Colorful ''Deepavali'' - the Hindu festival of light of 2020


Happy Deepawali 2020, depositphotos.com

Happy Deepawali.  Let this  festival of light  help us get through the worst Covid-19 pandemic  and usher in a new period of happiness and prosperity. 

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Diwali, also known as Deepawali,  is one of the most popular  of all Hindu festivals and  is held on the 14th of this month. In some states it is said to be a 5-day long  festival.  Normally, it is observed in  the month of Kartika (Karthikai in Tamil)  according to the  Hindu lunar calendar. Tradition has been that the month of Kartika is the holiest one and on this day Hindus worship Goddess of wealth and prosperity  Lakshmi. In states like West Bengal,  Durga is worshiped widely with devotion and fanfare.  Prior to this festivals, most of the families clean  and decorate their homes. On the day of Deepawali, people take head bath and put on new dresses. On account of Covid - 19 pandemic that is not yet gotten rid of, this year  people  went shopping with  much reservation and, and worries.  However, in  many cities and towns, one can see a large number of people in the shops and certain malls. But the places of worshi - temples, churches and mosques have very much restricted admission of   devotees as per strict government regulations.. The  Hindu temple festivals take place on a low-key level at many places across India. 

This festival of lights,  symbolizing  the  ''victory of light over darkness, good over evil, and knowledge over ignorance''  marks many events and one being  fire-work  displays and lighting of crackers and this year it is very much limited because of their impact on the air-quality  that may further worsen  the air-quality. Metros like Delhi and other cities face very much restrictions on fire-work displays in public spaces. However,  on this day, in most of the homes oil  lamps are  kept  all around the house at night and  impressive and colorful  Rangolis or Kolams are drawn by women in front of their homes in the early morning.    Like-wise many homes  display a variety of colored lights, .a tradition that symbolizes  removal  of darkness and negativity from our homes  and inviting happiness and positive elements.  It is an happy occasion to rejoice and cleanse our mind and begin  a new life. Wearing  new dress, eating  sweets and special meal on this festival day bear testimony to it. 

Lakshmi puja is a common one during this festival as on  this day, Goddess Lakshmi was born in the month of Kartika  and  when she grew up, according to the  Hindu mythology, her wedding with Lord Vishnu took place on the  new moon day (Amavasya)    Lord Rama, an incarnation of God Vishnu, returned victorious to his kingdom Ayodhya with his consort Sita after his long-drawn battle  with  the demon king Ravana of Lanka. God Rama's return to the kingdom also marks the end of his long exile - 14 long years.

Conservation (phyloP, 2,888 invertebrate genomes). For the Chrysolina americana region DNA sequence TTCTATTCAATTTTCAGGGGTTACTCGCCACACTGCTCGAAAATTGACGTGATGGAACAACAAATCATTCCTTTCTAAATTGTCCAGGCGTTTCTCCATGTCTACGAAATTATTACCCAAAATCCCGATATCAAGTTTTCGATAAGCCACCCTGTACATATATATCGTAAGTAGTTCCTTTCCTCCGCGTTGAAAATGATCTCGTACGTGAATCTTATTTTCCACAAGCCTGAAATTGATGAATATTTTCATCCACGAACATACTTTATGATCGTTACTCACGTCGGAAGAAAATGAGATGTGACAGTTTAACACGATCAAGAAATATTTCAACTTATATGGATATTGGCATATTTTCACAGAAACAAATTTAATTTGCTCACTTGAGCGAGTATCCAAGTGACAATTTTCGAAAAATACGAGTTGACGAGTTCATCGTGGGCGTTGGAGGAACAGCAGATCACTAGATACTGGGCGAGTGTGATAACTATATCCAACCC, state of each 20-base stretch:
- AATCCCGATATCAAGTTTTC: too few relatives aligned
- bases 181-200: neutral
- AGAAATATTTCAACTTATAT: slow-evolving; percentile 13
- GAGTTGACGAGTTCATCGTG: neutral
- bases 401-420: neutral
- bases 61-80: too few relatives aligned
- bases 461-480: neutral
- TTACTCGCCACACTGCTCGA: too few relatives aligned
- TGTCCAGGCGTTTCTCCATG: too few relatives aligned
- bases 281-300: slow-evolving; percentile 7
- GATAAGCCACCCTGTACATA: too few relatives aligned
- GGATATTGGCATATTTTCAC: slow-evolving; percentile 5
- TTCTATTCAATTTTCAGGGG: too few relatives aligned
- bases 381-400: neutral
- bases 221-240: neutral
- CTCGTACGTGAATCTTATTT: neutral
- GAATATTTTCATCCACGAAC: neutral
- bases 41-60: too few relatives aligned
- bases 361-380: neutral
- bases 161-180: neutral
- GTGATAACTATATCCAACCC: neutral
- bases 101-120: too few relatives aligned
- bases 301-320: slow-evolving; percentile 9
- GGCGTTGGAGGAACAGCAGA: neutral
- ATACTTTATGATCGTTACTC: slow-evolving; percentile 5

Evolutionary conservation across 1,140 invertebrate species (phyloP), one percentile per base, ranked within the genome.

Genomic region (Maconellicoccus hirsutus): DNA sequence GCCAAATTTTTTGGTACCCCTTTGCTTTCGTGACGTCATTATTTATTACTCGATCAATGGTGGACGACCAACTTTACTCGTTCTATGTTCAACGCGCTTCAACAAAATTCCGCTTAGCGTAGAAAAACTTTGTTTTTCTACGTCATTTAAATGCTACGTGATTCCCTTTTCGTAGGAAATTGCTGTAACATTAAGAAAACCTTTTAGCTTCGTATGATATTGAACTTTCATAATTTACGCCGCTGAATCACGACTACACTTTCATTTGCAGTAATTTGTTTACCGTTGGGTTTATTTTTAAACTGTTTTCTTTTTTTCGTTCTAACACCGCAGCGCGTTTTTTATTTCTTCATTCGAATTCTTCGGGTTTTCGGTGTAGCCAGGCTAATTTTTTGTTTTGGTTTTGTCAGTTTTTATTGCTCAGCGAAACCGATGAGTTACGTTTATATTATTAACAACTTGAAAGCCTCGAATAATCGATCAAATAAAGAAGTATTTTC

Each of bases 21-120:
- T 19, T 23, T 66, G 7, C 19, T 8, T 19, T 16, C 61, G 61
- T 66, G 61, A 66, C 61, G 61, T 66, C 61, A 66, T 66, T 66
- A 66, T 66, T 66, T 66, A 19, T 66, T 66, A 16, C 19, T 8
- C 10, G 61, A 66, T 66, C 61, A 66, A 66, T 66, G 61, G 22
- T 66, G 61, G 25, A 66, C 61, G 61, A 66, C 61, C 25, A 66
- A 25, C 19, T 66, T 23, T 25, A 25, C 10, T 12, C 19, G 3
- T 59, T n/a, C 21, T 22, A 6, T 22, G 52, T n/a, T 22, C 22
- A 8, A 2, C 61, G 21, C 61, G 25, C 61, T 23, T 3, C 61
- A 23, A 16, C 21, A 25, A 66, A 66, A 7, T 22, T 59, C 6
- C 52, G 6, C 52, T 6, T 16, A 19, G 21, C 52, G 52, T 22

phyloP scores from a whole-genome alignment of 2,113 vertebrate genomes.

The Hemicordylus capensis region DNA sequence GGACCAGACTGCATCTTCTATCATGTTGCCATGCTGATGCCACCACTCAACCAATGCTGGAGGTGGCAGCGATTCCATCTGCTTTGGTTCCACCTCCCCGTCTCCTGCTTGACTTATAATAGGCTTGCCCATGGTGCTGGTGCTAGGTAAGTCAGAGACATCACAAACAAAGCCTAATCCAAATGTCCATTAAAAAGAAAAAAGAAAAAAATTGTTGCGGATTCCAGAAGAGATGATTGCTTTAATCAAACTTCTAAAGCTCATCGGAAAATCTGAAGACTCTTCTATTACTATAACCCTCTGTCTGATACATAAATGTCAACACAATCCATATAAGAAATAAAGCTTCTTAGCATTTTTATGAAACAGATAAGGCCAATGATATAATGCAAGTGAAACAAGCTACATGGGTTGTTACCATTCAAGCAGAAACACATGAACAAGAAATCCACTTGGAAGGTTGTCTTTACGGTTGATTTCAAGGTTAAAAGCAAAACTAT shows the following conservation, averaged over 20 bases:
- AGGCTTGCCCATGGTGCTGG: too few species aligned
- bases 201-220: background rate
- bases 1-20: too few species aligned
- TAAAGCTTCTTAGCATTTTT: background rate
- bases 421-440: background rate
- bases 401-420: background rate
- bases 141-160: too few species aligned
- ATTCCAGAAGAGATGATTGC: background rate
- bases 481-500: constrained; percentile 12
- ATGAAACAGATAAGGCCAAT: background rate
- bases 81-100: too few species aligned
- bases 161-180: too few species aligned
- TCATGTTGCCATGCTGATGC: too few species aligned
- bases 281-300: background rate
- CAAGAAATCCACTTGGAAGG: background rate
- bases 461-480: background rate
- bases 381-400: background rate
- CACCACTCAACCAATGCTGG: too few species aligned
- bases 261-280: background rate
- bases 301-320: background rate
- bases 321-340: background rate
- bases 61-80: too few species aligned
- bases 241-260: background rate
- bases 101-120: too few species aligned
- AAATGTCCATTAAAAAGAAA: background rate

As mentioned earlier, in some Indian states,  it is a five-day festival and the events signify as follows: 

01. First day  called Naraka Chaturdasi marks the defeat of the demon Naraka  by Lord Sri Krishna ( an incarnation of God Vishnu). 

02. Second day id dedicated to the worship of Goddess of wealth - Lakshmi. People offer prayer to the goddess  so that they will be blessed with prosperity  and good health. Elderly people  also narrate the story of Vishnu's incarnation as a dwarf saint to banish king Bali to Pathala Lokha - hell.  On the Amavasya day, king Bali is allowed by God Vishnu to return to his land to spread the message of happiness, compassion and love. 

03. Third day called  Kartika Shudda Padyami, Bali  comes out of Hell and rules the earth in accordance with God Vishnu's boon as the ruler happened to be a man of charity.  

04. The fourth day referred to as  Yama Dvitiya, also known as Bhai Dooj, is observed. On this day sisters invite  their brothers into their home and give them gifts, etc and the brothers do the same. This event strengthens the bond between sisters and brothers.

05. The fifth day known as  Dhanteras, is a celebration of wealth and prosperity. It is  normally celebrated two days before Deepavali  and Hindus around the world offer worship to God Shiva  and Parvati as they spent the day happily  by being cheerful and play the game of dice. It symbolizes the closeness of a well-knit family and the perfect relationship between husband and wife.  Share-brokers and  people who trade in company shares worship the god and goddess for their success in their new risky deals.

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https://www.hindustantimes.com/more-lifestyle/diwali-2020-history-and-significance-of-the-festival-of-lights/story-XP3f9hyTiq50UzN19K7P6H.html